As iPhone 8 starts OLED journey, Apple leaving nothing to chance

Chris Davies - Jul 3, 2017
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As iPhone 8 starts OLED journey, Apple leaving nothing to chance

Apple is moving to lock down supplies of one of the most important components for its next-generation iPhone, reportedly pumping cash into LG Display in return for parts exclusivity. The Cupertino firm is, so South Korean sources are reporting, weighing a considerable investment into one of LG Display’s production lines, which would be earmarked entirely for Apple‘s needs. In doing so, Apple could help further shift its reliance away from Samsung.

The OLED supply chain has long been believed to be a concern to Apple. While Android device-makers adopted the technology rapidly, taking advantage of OLED’s lower power requirements and brighter colors, the iPhone stuck with LCD in what was widely believed to be a fear that manufacturers couldn’t match the smartphone’s demand. In fact, it was only with the launch of the original Apple Watch that the company made its first use of OLED.

Now, though, that’s set to change with the iPhone 8, but Apple is leaving nothing to chance. The upcoming smartphone is believed to be the first in Apple’s ten-generation history to use OLED rather than LCD, and it’s locking down the parts it needs to avoid bottlenecks in production.

Currently, Samsung Display is Apple’s key OLED supplier, and indeed the primary supplier of OLED for the market as a whole. That’s down to both its production heft and its product quality. “Samsung Display is the only display maker that meets Apple’s strict quality criteria for now,” an industry insider told The Investor.

“LG Display is said to be meeting about 70 percent level of the requirements,” the source explained, “while Chinese display makers are still struggling to catch up with that of LG.” It comes as several display producers are investing in new facilities and machinery to build OLED, which supports fashionable features like smaller smartphone screen bezels and partial cut-outs like that of the Essential Phone. However, Apple’s requirements in return for a tipped investment are considerable.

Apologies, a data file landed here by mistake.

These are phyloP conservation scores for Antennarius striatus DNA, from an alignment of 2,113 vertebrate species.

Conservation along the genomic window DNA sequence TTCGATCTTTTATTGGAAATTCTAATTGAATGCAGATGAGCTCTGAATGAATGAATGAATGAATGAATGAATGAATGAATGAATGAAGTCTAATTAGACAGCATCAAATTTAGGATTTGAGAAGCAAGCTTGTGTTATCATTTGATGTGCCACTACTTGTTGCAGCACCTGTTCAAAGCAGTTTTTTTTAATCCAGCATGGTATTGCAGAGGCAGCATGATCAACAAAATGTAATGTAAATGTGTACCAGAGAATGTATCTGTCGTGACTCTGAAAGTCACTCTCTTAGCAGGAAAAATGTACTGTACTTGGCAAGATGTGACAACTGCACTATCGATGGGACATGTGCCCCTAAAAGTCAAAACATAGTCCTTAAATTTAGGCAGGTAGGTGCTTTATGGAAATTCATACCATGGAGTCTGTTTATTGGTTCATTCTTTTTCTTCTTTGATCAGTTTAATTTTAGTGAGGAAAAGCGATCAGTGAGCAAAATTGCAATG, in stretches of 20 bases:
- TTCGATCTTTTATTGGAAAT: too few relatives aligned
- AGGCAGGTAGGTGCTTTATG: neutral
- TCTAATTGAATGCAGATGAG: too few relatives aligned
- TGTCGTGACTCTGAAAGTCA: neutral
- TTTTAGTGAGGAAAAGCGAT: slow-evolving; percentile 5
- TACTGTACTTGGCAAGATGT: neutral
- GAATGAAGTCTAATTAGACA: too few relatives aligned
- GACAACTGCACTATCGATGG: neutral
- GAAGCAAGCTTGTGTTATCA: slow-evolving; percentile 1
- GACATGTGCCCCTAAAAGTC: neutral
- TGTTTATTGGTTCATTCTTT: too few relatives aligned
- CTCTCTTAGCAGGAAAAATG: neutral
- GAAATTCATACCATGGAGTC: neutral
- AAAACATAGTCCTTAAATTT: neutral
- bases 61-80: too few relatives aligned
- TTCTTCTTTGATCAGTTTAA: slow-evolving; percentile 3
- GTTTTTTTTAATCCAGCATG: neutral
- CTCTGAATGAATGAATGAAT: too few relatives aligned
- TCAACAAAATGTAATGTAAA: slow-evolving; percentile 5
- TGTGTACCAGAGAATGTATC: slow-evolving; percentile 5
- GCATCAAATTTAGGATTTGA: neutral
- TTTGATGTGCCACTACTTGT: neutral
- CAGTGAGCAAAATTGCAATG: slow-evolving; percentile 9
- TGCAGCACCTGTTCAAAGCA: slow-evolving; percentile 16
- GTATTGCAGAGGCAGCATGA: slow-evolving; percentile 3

According to the report, Apple could put as much as 2 to 3 trillion South Korean won – or $1.56-2.62bn – into LG Display. That would primarily be pumped into the company’s so-called E6 plant, which would in effect be dedicated solely to producing OLED screens for Apple’s purposes. These panels wouldn’t arrive in time for the iPhone 8, it’s believed, with the plant said to begin solely serving Apple’s by 2019.

With the “iPhone 8” expected to tease OLED, while the more mainstream versions of the smartphone – this year believed to be the iPhone 7S and iPhone 7S Plus – stick with LCD until the next update cycle at the earliest, such a deal would presumably give Apple the reassurance it needs that it can meet parts demand. The company has seen first-hand exactly what happens when individual components can’t be sourced in sufficient quantity. Sales of the iPhone 6 Plus, for instance, were constrained in 2014 due to Apple’s inability to get enough parts for the handset.

Unsurprisingly neither Apple nor LG Display are confirming anything at this stage. The insiders claim that there has so far been a tentative agreement on the investment, though that the schedule by which it will take place and the actual size of LG Display’s windfall are still on the table. A final decision is said to be expected after a board meeting later in July.


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